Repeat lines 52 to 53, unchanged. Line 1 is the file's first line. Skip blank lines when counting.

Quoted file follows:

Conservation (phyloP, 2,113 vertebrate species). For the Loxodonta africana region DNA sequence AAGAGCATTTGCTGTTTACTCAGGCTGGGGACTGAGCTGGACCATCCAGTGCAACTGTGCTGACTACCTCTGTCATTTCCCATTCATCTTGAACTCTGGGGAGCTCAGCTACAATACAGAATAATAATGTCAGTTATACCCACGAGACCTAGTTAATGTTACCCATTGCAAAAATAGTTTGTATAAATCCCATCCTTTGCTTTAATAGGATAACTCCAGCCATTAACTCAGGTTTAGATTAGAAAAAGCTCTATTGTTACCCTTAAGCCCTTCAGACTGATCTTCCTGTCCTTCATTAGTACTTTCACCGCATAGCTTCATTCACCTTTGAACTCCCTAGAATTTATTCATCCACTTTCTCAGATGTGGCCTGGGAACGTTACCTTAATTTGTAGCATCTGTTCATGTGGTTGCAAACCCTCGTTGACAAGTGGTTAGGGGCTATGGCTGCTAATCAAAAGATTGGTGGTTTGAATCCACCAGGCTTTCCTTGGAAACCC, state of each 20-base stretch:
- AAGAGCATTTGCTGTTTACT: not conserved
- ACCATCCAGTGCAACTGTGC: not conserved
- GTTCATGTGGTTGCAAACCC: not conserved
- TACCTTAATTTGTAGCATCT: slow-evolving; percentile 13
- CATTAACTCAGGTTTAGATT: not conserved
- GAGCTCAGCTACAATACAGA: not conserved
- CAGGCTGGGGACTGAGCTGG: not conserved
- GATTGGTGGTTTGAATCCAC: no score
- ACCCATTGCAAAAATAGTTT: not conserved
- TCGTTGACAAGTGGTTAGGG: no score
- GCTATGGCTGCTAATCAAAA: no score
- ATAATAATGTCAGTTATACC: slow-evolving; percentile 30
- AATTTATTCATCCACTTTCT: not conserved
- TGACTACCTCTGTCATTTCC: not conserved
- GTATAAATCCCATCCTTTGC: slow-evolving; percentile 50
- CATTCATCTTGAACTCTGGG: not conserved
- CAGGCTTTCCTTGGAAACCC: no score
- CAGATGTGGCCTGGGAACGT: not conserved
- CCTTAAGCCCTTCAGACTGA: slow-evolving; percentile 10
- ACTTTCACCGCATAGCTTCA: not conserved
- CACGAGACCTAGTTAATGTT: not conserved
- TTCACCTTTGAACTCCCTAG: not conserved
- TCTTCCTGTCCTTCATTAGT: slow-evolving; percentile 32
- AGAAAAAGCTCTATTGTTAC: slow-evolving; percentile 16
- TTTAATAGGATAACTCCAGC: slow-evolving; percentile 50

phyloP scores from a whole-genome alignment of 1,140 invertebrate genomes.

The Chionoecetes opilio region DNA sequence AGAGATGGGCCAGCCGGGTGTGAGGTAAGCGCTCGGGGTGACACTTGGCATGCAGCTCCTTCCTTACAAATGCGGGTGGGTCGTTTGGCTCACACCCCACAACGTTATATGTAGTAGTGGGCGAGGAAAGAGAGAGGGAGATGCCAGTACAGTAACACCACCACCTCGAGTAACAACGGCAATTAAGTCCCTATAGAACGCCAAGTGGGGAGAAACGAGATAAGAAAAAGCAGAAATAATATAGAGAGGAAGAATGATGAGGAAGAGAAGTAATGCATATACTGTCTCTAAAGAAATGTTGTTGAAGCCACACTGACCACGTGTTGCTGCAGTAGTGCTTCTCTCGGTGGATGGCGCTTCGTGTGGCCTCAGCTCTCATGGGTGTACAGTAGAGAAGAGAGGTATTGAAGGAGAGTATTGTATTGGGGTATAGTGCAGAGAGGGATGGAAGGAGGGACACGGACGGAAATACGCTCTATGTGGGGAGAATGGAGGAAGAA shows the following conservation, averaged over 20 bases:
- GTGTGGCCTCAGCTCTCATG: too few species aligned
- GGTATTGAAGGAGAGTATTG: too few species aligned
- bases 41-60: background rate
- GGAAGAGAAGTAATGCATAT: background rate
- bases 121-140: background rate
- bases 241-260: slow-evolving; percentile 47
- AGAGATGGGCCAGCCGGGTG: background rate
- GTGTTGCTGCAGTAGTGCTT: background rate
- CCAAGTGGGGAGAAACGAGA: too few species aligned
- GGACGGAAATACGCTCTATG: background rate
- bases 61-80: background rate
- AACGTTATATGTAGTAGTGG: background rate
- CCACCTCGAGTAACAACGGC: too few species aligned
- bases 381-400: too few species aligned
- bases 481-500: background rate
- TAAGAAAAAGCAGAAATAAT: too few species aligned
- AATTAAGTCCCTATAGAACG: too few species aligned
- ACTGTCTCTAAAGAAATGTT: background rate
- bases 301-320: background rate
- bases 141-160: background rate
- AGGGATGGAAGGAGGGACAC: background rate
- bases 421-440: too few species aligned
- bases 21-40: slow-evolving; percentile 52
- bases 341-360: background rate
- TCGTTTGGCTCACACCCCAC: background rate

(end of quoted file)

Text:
- bases 341-360: background rate
- TCGTTTGGCTCACACCCCAC: background rate